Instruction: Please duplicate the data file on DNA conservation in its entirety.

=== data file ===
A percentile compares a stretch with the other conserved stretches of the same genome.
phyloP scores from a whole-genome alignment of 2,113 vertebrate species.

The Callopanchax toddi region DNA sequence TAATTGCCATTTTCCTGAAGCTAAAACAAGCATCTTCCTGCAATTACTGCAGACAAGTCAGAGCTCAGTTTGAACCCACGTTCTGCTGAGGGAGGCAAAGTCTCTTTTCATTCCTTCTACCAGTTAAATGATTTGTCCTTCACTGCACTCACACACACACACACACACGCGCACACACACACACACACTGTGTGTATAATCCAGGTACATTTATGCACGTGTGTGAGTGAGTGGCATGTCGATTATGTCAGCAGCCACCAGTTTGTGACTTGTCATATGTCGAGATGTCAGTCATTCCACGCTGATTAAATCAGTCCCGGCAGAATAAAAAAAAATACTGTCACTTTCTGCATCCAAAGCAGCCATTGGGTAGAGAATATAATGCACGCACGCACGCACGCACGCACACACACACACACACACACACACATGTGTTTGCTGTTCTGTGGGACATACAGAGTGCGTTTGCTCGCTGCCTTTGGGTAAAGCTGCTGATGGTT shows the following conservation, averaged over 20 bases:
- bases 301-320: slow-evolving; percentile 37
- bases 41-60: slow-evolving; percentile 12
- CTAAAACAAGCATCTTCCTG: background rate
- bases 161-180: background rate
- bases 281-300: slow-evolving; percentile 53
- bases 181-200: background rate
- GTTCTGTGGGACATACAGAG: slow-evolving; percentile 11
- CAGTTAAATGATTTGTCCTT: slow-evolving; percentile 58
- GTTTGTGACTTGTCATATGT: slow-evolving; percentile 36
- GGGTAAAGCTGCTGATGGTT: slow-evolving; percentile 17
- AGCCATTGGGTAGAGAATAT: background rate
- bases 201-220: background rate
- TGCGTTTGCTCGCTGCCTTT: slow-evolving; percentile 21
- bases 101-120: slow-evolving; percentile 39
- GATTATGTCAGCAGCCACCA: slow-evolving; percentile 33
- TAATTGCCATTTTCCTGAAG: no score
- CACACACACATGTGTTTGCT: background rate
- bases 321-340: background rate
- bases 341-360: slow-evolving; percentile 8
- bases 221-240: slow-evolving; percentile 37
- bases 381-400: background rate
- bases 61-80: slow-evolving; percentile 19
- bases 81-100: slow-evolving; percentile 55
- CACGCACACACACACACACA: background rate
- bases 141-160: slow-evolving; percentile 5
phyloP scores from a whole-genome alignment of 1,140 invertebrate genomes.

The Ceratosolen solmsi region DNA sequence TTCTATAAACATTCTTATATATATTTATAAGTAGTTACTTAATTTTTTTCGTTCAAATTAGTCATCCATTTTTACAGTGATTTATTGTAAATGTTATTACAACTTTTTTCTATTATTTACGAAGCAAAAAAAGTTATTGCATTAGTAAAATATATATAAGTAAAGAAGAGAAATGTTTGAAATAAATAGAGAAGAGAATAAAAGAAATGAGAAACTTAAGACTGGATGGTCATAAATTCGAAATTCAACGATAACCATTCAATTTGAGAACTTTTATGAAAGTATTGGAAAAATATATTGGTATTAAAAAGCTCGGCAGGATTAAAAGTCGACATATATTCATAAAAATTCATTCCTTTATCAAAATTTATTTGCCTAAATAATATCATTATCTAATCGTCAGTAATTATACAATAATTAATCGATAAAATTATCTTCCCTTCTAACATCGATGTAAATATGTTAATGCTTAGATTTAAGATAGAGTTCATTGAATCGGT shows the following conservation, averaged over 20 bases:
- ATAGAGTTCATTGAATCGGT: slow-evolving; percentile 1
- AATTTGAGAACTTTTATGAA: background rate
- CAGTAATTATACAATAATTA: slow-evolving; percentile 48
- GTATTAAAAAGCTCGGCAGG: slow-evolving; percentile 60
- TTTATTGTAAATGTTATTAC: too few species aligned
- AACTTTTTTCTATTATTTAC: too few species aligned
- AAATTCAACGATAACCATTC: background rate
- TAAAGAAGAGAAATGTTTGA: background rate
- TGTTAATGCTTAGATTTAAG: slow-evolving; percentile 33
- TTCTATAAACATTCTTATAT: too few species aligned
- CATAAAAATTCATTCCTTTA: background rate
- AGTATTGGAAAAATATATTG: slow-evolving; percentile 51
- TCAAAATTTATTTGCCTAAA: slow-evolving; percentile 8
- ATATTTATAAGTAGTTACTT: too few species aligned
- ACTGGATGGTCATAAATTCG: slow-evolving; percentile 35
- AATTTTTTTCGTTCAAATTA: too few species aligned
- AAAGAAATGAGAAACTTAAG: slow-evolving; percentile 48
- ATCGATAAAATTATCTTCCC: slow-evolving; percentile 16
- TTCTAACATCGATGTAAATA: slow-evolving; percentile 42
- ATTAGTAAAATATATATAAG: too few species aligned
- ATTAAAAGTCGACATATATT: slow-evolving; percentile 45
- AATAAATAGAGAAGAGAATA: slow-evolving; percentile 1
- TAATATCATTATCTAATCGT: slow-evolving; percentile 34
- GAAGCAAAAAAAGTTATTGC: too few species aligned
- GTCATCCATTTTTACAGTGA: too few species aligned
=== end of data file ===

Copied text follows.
A percentile compares a stretch with the other conserved stretches of the same genome.
phyloP scores from a whole-genome alignment of 2,113 vertebrate species.

The Callopanchax toddi region DNA sequence TAATTGCCATTTTCCTGAAGCTAAAACAAGCATCTTCCTGCAATTACTGCAGACAAGTCAGAGCTCAGTTTGAACCCACGTTCTGCTGAGGGAGGCAAAGTCTCTTTTCATTCCTTCTACCAGTTAAATGATTTGTCCTTCACTGCACTCACACACACACACACACACGCGCACACACACACACACACTGTGTGTATAATCCAGGTACATTTATGCACGTGTGTGAGTGAGTGGCATGTCGATTATGTCAGCAGCCACCAGTTTGTGACTTGTCATATGTCGAGATGTCAGTCATTCCACGCTGATTAAATCAGTCCCGGCAGAATAAAAAAAAATACTGTCACTTTCTGCATCCAAAGCAGCCATTGGGTAGAGAATATAATGCACGCACGCACGCACGCACGCACACACACACACACACACACACACATGTGTTTGCTGTTCTGTGGGACATACAGAGTGCGTTTGCTCGCTGCCTTTGGGTAAAGCTGCTGATGGTT shows the following conservation, averaged over 20 bases:
- bases 301-320: slow-evolving; percentile 37
- bases 41-60: slow-evolving; percentile 12
- CTAAAACAAGCATCTTCCTG: background rate
- bases 161-180: background rate
- bases 281-300: slow-evolving; percentile 53
- bases 181-200: background rate
- GTTCTGTGGGACATACAGAG: slow-evolving; percentile 11
- CAGTTAAATGATTTGTCCTT: slow-evolving; percentile 58
- GTTTGTGACTTGTCATATGT: slow-evolving; percentile 36
- GGGTAAAGCTGCTGATGGTT: slow-evolving; percentile 17
- AGCCATTGGGTAGAGAATAT: background rate
- bases 201-220: background rate
- TGCGTTTGCTCGCTGCCTTT: slow-evolving; percentile 21
- bases 101-120: slow-evolving; percentile 39
- GATTATGTCAGCAGCCACCA: slow-evolving; percentile 33
- TAATTGCCATTTTCCTGAAG: no score
- CACACACACATGTGTTTGCT: background rate
- bases 321-340: background rate
- bases 341-360: slow-evolving; percentile 8
- bases 221-240: slow-evolving; percentile 37
- bases 381-400: background rate
- bases 61-80: slow-evolving; percentile 19
- bases 81-100: slow-evolving; percentile 55
- CACGCACACACACACACACA: background rate
- bases 141-160: slow-evolving; percentile 5
phyloP scores from a whole-genome alignment of 1,140 invertebrate genomes.

The Ceratosolen solmsi region DNA sequence TTCTATAAACATTCTTATATATATTTATAAGTAGTTACTTAATTTTTTTCGTTCAAATTAGTCATCCATTTTTACAGTGATTTATTGTAAATGTTATTACAACTTTTTTCTATTATTTACGAAGCAAAAAAAGTTATTGCATTAGTAAAATATATATAAGTAAAGAAGAGAAATGTTTGAAATAAATAGAGAAGAGAATAAAAGAAATGAGAAACTTAAGACTGGATGGTCATAAATTCGAAATTCAACGATAACCATTCAATTTGAGAACTTTTATGAAAGTATTGGAAAAATATATTGGTATTAAAAAGCTCGGCAGGATTAAAAGTCGACATATATTCATAAAAATTCATTCCTTTATCAAAATTTATTTGCCTAAATAATATCATTATCTAATCGTCAGTAATTATACAATAATTAATCGATAAAATTATCTTCCCTTCTAACATCGATGTAAATATGTTAATGCTTAGATTTAAGATAGAGTTCATTGAATCGGT shows the following conservation, averaged over 20 bases:
- ATAGAGTTCATTGAATCGGT: slow-evolving; percentile 1
- AATTTGAGAACTTTTATGAA: background rate
- CAGTAATTATACAATAATTA: slow-evolving; percentile 48
- GTATTAAAAAGCTCGGCAGG: slow-evolving; percentile 60
- TTTATTGTAAATGTTATTAC: too few species aligned
- AACTTTTTTCTATTATTTAC: too few species aligned
- AAATTCAACGATAACCATTC: background rate
- TAAAGAAGAGAAATGTTTGA: background rate
- TGTTAATGCTTAGATTTAAG: slow-evolving; percentile 33
- TTCTATAAACATTCTTATAT: too few species aligned
- CATAAAAATTCATTCCTTTA: background rate
- AGTATTGGAAAAATATATTG: slow-evolving; percentile 51
- TCAAAATTTATTTGCCTAAA: slow-evolving; percentile 8
- ATATTTATAAGTAGTTACTT: too few species aligned
- ACTGGATGGTCATAAATTCG: slow-evolving; percentile 35
- AATTTTTTTCGTTCAAATTA: too few species aligned
- AAAGAAATGAGAAACTTAAG: slow-evolving; percentile 48
- ATCGATAAAATTATCTTCCC: slow-evolving; percentile 16
- TTCTAACATCGATGTAAATA: slow-evolving; percentile 42
- ATTAGTAAAATATATATAAG: too few species aligned
- ATTAAAAGTCGACATATATT: slow-evolving; percentile 45
- AATAAATAGAGAAGAGAATA: slow-evolving; percentile 1
- TAATATCATTATCTAATCGT: slow-evolving; percentile 34
- GAAGCAAAAAAAGTTATTGC: too few species aligned
- GTCATCCATTTTTACAGTGA: too few species aligned